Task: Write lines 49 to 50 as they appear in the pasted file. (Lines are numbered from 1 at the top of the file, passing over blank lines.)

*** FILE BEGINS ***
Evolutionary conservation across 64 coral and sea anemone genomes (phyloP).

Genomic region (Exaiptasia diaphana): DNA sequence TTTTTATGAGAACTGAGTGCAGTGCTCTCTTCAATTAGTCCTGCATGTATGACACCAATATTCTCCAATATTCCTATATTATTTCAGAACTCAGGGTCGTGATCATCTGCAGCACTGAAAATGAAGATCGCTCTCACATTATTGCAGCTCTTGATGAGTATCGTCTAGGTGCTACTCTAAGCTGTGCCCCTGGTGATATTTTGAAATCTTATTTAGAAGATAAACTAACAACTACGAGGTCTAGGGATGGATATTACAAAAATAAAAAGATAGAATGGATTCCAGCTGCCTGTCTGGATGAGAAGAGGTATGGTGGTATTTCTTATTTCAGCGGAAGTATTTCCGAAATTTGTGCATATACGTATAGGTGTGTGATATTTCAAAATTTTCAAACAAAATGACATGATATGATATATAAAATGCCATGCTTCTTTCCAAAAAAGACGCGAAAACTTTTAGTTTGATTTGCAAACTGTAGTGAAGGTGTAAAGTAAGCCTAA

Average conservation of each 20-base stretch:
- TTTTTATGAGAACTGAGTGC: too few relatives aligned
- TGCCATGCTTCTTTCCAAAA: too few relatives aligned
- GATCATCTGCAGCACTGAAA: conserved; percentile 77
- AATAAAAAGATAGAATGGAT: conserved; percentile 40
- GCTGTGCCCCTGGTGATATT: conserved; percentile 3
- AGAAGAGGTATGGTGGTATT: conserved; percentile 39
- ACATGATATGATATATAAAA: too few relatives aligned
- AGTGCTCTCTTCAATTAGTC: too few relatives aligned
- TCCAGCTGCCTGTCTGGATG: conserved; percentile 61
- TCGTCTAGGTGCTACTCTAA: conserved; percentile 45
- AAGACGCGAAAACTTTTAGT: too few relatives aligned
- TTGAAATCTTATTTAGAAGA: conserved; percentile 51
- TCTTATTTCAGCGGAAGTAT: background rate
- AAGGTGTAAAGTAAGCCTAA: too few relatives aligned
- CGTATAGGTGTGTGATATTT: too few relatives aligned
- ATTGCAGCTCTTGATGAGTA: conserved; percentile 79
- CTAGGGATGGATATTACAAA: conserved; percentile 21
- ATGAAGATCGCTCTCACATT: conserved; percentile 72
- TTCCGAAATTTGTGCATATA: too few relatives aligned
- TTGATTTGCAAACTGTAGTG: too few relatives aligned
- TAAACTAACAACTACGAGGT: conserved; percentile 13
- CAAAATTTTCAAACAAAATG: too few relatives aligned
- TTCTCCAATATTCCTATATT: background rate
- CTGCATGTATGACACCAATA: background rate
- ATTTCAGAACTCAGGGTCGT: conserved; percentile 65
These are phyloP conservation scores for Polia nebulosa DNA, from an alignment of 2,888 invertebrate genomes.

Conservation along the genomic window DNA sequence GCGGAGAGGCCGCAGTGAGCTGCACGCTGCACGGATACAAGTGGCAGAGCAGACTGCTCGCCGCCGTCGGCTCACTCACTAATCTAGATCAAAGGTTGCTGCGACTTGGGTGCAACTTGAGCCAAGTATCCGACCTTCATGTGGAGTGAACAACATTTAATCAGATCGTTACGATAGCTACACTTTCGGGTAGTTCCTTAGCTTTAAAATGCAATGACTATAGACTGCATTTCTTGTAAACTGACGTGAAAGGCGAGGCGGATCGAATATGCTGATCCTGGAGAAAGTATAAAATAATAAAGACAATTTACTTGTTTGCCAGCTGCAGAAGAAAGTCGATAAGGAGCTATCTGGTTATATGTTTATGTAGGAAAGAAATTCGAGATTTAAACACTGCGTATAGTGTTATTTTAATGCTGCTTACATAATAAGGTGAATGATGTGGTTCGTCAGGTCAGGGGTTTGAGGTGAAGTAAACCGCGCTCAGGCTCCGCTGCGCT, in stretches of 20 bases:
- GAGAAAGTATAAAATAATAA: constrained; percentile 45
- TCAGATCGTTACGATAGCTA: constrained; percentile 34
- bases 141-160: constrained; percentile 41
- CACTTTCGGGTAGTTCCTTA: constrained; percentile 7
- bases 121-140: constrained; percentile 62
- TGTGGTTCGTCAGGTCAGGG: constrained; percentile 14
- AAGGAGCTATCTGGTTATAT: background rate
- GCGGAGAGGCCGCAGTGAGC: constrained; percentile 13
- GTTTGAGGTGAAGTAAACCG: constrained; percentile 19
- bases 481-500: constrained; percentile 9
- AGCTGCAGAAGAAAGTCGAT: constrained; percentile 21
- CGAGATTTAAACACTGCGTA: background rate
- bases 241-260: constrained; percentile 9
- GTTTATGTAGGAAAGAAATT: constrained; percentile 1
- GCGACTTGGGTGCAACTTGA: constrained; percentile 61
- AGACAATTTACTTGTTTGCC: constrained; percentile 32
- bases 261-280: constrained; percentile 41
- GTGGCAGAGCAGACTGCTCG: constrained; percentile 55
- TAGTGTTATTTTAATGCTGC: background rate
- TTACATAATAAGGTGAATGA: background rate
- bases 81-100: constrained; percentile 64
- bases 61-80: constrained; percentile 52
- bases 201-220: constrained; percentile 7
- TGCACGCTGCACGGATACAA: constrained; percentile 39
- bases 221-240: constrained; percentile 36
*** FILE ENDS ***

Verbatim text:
- TAGTGTTATTTTAATGCTGC: background rate
- TTACATAATAAGGTGAATGA: background rate